WHAT IS MENOPAUSE?
Menopause is a NORMAL phase in a women’s life, which marks the final cessation of menstrual periods and the end of the reproductive phase. All women go through menopause around 40 to 55 years of age. During this time, women undergo many physical and psychological changes due to changes in hormonal levels.
Menopause can be Natural or Medically induced by surgery.
Menopause can also occur earlier than usual in women who have never been pregnant, who smoke regularly or have a serious illness or suffered from cancer requiring chemotherapy.
This stage starts 3-5 years before the last menstrual period and ends about a year after the final period. Some signs and symptoms may appear during perimenopause.
COMMON MENOPAUSE AND PERIMENOPAUSAL PROBLEMS
Good knowledge of the problems of menopause and how to cope with them will help in a smooth transition.
CHANGES IN THE MENSTRUAL CYCLE
One of the first signs of menopause is the change in your periods. They may become irregular or scanty. Periods of heavy bleeding are normal too. Heavy bleeding lasting for many days, a gap between two periods of less than 3 weeks, periods lasting more than 10 days or spotting between periods can also happen.
Consult your doctor
HOT FLASHES AND NIGHT SWEATS
These are very common in the perimenopausal period. Suddenly you feel the heat in the body. Your face and neck become flushed. Red blotches may appear. Profuse sweating, palpitation, and chills may follow. It can upset you in the middle of the night. Most flashes may last 30 seconds to 5 minutes. They usually go away a few years after menopause.
- Sleep in a cool, well-ventilated room
- Wear light clothing made of natural fibers
- Use sheets and clothing that allow your skin to breathe
- Keep a record of the factors that trigger a hot flash. Take some cold drinks of water or juice
REDUCED SEX DRIVE
Hormonal changes and dryness of the vagina make intercourse painful. You are more prone to vaginal infections. Interest in intercourse may decline and you may have trouble being sexually aroused.
On the other hand, the absence of fear of pregnancy may make you feel more free and relaxed in sexual life. Even after menopause one can get sexually transmitted diseases including HIV / AIDS.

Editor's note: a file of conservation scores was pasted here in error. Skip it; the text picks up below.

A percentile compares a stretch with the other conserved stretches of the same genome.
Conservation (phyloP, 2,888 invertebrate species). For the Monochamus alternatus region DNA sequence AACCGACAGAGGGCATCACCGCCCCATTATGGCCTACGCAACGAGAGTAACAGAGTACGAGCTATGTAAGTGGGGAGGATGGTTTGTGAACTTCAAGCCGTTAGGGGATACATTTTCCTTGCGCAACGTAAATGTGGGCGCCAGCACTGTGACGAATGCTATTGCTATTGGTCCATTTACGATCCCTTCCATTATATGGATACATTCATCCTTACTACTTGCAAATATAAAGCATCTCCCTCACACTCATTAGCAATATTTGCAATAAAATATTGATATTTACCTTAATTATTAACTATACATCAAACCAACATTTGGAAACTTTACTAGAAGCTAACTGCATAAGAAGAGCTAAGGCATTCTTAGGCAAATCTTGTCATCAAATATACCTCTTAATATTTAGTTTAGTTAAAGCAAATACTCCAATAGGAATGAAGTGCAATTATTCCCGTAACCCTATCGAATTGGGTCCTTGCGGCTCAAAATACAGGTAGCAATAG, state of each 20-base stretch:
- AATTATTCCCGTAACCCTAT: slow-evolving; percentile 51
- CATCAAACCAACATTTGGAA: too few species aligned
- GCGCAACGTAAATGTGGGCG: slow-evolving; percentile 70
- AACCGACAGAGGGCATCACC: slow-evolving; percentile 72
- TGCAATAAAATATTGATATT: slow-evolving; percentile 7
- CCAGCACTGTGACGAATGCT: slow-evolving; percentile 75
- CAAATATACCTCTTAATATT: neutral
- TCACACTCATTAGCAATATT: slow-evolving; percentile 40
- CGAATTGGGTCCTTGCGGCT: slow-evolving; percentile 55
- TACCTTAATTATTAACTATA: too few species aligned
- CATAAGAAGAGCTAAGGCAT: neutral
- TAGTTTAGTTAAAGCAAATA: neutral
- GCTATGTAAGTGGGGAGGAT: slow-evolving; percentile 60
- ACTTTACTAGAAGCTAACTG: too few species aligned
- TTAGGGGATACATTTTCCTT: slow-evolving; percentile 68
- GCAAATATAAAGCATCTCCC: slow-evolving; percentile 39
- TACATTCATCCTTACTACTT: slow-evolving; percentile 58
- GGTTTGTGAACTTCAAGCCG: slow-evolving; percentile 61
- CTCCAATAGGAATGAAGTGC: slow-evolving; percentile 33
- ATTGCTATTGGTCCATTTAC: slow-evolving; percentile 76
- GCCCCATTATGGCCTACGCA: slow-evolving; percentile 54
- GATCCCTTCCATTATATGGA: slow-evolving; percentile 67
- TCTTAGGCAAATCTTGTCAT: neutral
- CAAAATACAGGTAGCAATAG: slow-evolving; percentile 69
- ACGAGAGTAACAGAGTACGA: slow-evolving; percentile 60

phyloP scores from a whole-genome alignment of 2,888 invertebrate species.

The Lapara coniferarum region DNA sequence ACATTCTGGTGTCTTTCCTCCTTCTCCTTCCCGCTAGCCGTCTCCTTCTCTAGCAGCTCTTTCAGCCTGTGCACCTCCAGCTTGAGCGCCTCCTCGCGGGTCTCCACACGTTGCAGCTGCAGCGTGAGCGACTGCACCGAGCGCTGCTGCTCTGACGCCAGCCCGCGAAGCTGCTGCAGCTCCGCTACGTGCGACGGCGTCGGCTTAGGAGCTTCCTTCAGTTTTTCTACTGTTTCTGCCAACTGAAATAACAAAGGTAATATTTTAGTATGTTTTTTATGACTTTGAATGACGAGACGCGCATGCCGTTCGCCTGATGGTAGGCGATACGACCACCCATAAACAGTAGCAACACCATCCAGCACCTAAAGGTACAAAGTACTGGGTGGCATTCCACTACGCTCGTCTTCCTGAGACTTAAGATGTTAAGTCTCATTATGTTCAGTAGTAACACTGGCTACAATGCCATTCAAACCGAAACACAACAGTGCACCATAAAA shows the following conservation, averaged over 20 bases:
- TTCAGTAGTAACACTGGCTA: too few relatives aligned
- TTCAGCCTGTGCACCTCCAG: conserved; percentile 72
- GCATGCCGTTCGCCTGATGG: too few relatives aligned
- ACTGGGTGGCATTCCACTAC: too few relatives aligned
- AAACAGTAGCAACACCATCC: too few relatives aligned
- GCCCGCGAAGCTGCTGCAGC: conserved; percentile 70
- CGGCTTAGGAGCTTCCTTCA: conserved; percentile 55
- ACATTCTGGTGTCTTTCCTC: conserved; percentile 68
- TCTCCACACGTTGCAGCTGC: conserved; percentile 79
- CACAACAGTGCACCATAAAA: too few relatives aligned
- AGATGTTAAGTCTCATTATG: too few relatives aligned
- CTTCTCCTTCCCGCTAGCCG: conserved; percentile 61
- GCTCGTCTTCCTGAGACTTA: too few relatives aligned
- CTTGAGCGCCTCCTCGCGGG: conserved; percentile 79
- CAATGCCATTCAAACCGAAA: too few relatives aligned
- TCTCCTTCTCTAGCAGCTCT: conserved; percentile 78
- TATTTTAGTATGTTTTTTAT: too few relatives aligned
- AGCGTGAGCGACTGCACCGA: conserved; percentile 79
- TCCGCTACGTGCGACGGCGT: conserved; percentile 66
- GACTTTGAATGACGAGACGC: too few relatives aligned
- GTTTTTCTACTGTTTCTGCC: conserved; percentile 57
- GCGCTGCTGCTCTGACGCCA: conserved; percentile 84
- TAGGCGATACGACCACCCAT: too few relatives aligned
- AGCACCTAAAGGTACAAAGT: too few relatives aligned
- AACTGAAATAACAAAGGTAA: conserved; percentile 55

- Vaginal lubricants can make intercourse less painful.
- Until one year after the last period, use contraception to avoid pregnancy.
Anxieties, difficulty in concentrating, overreacting to minor upsets, quickly getting irritated, forgetfulness and mood swings are common. Depression or mood swings can be due to hormonal changes, other stress or family problems. Having sleep disturbances can further complicate the matter.
- Practice of Meditation, Pranayam and other Yogic asanas.
- Regular exercise.
SLEEP PROBLEMS AND FATIGUE
During menopause, insomnia or disturbed sleep including difficulty to fall asleep or awakening during the night may be experienced. This can lead to tiredness during the day. Night sweats or frequent urination at night can also disturb sleep.
- If you have not slept well at night, take a nap during the day.
- Avoid the intake of stimulating drinks, caffeine, and smoking.
- Focus on balanced nutrition.
- Practice Yoga.
- Regular exercise.
The chance of involuntary leakage or inability to hold the urge of urination increases with age, particularly if some chronic illnesses or urinary infections are present. Exercise, coughing, laughing, lifting heavy objects or similar movements increase abdominal pressure and may cause small amounts of urine to leak.
- Regular exercise can strengthen and tone up the muscles.
- Bladder training is a simple and effective treatment for these symptoms.
- Consult your doctor.
CHANGES IN THE BODY
- Weight gain
- Loss of muscle mass and increase of fats in the waist area
- Osteoporosis- bones become weak and brittle increasing chances of fractures
- Loss of skin elasticity
- Tenderness of breasts
- Headaches, joint and muscle stiffness, and pain.
- A rise in cholesterol level increases the chances of heart disease, stroke.
HOW TO COPE?
- A perimenopausal woman should take about 1,000 mg of calcium per day. Foods high in calcium include milk, yogurt, cheese, and other dairy products; oysters, sardines and canned salmon with bones; dark-green leafy vegetables like spinach and broccoli. In calcium tablets, the most easily absorbed in the body is calcium carbonate.
- Eat a low-fat diet
- Eat fruits, vegetables, and whole-grain cereals specially those high in vitamins, minerals, and fibers such like oranges, grapefruit, carrots, winter squash, tomatoes, broccoli, and green leafy vegetables.
- Maintain a healthy weight.
- Regular exercise benefits the heart and the bones help regulate weight and contribute to a sense of overall well-being and improvement in mood.
- Women who regularly walk, jog, swim, dance or perform some other aerobic activities can easily avoid various physical and emotional problems.
- During exercise, endorphins or “feel good” hormones are released in the brain that helps to cope with psychological problems.
The good news is by the time you reach menopause, many perimenopausal symptoms disappear.
Perimenopause and menopause affect each woman differently. There are many women who don’t experience any perimenopause symptoms.